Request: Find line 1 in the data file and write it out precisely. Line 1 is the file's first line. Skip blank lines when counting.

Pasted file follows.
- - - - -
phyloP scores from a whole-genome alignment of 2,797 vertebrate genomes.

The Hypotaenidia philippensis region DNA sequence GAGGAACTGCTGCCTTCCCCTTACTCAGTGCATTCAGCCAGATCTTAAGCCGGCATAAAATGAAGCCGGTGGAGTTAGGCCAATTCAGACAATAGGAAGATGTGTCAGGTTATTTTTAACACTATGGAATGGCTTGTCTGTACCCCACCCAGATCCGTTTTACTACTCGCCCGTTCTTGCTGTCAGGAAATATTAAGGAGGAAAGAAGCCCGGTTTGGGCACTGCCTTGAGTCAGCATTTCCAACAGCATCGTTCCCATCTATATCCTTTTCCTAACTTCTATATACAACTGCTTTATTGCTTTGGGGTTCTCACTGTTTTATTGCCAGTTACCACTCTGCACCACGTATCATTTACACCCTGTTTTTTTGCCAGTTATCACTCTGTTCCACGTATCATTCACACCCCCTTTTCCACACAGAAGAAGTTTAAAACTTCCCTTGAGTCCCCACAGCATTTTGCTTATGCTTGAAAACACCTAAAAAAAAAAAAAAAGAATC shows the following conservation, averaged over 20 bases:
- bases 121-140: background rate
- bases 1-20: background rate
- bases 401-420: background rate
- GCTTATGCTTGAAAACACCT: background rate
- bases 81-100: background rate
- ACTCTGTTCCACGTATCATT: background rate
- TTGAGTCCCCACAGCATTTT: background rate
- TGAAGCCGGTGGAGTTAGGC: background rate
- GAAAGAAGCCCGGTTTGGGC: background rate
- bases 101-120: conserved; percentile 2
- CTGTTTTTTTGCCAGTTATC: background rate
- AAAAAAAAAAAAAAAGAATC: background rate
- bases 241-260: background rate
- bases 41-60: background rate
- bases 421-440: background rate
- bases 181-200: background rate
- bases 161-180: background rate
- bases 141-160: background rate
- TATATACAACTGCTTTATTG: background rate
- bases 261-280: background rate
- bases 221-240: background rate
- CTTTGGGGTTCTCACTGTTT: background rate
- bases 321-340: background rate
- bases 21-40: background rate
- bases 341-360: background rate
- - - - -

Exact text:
phyloP scores from a whole-genome alignment of 2,797 vertebrate genomes.